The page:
That same employee, only minutes later also explained that vegetarians don't get enough nutrients, which is why "they all have that weird skin color." Mister and I had a field day with this one. That weird skin color? We weren't sure whether she meant that healthy glow that comes from eating foods that are good for you or the absence of red-flushed cheeks/face that indicate hypertension.
Another new hire nearly laughed himself into a coma trying to figure out why we would even need a vegetarian weight loss program since "those people" don't eat anything. On the one hand, I'm glad he was able to recognize that eating animals contributes to the obesity rampant in our nation. On the other hand, I explained to him that there are a great many things that are vegetarian-safe but will make you fat: potato chips, cake, french fries (not from McDonalds), most candy; I finished by pointing out that Alec Baldwin is a vegetarian. I didn't need to say the rest.
I don't share these stories to make fun of the "stars," rather, to show what I believe is a relatively common ignorance about healthy eating. It's so much more convenient to eat whatever McDonald's tells you is healthy or pick the lowest calorie treat in Starbucks' pastry case than it is to think of balance. Pizza and drive-thru burgers are so much easier than working all day and then cooking a meal from scratch. I totally get that and there are times I feel the same way.
So, although I feel the USDA is hopelessly corrupt and has been bought out by Big Meat/Dairy, I do think the Plate is a babystep in the right direction - at least it shows that half the plate should be taken up by fresh whole foods like fruit and vegetables. Even though protein represented by meat and dairy are considered an essential part of your daily meals, at least the protein portion is smaller than the rest. People don't know enough, generally, about nutrition or the corruption of those who feed us (so to speak) to make an educated decision, so if this will give them a little tap in the right direction (portion control, anyone?), I'm all for it. Paradigms are not shifted overnight and the veg movement is definitely gaining ground. We'll get there.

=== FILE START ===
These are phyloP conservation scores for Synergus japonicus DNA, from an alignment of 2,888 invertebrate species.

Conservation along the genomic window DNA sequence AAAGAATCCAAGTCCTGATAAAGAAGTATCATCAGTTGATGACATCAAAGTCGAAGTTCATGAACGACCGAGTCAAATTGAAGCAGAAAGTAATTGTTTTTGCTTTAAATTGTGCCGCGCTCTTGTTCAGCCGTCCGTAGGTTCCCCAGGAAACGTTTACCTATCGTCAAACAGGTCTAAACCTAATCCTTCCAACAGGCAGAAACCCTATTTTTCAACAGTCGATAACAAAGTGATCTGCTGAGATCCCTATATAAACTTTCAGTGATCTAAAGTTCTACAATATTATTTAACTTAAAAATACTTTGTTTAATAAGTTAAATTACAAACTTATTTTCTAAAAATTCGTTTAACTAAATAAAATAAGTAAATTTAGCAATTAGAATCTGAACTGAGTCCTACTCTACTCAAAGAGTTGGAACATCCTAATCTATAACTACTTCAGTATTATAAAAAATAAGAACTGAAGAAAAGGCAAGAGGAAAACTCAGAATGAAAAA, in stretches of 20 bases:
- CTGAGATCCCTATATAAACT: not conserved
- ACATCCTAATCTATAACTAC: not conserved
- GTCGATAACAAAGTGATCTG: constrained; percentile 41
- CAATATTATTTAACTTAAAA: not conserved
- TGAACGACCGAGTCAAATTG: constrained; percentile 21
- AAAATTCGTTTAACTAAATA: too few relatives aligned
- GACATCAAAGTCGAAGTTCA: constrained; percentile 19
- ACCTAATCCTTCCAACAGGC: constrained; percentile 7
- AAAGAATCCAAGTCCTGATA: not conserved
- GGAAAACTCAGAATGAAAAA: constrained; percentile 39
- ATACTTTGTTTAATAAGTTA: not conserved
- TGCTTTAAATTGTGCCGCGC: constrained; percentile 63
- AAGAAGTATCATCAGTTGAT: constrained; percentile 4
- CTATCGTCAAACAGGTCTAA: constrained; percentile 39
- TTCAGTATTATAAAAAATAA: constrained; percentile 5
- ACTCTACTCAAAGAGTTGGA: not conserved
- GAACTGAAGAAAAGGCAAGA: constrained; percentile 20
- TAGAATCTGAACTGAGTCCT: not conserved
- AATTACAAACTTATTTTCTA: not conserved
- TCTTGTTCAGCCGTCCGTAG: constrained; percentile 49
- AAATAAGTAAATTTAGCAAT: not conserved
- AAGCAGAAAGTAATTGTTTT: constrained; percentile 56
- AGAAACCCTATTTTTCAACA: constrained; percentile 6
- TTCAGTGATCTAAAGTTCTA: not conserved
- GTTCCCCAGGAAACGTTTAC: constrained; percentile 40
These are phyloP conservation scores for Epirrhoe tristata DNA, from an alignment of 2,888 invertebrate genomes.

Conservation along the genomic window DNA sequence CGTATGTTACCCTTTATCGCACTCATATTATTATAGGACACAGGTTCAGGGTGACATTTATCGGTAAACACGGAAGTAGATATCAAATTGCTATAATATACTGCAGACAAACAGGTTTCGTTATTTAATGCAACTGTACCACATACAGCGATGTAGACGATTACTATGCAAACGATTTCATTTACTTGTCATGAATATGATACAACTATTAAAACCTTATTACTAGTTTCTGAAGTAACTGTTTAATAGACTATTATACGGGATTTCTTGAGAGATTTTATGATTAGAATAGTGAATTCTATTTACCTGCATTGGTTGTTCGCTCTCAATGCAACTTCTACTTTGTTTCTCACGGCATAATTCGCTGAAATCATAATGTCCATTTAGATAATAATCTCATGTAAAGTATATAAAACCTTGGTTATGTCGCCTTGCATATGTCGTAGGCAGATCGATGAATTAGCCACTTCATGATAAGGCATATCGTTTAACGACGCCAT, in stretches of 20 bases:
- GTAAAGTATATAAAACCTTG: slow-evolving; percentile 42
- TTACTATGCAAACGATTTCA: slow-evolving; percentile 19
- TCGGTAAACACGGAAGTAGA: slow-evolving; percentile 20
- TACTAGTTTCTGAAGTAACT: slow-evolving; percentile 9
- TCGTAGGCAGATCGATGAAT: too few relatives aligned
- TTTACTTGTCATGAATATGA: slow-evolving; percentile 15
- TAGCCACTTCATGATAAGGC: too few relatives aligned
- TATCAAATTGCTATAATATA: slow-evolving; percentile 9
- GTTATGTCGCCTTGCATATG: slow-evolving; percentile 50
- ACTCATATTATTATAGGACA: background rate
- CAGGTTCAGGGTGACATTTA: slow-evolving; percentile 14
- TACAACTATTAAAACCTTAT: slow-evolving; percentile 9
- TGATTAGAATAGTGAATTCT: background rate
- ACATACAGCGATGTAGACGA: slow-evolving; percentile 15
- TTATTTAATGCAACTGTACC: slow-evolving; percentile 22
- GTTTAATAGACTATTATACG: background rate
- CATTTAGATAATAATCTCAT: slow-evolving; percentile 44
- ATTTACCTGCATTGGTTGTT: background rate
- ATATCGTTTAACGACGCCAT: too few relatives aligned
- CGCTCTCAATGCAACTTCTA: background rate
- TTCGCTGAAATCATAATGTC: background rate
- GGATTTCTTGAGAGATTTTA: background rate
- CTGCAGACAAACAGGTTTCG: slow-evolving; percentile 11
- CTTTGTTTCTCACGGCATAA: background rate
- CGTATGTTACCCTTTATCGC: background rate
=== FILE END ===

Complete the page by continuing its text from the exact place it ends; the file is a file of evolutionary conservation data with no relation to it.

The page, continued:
In the meantime, may I suggest two in-depth articles for your reading pleasure?
On the Huffington Post, Nil Zacharias explores The Inconvenience of Being Vegan. He provides a lot of really good information in a completely accessible and readable format. He incorporates humor but knows when to turn more serious to make his point. He also includes a ton of links so interested readers can get more information.
At ZenHabits, the writer explores the myth that soy is bad for you in some way. I was fortunate to find this post immediately after one of my new hires expressed concerns his son had raised to him about soy, resulting in the young man's refusal to eat anything with soy. When I say "anything," I mean this young man is reading labels as closely as a vegan looking for casein. This is a well-written and comprehensive answer to him buying into the anti-soy propaganda circulated, not surprisingly, by Big Meat and Big Dairy....
I meant to tell you how much I enjoyed the Rice Island Casserole from Vegan on the Cheap tonight, but I think too much.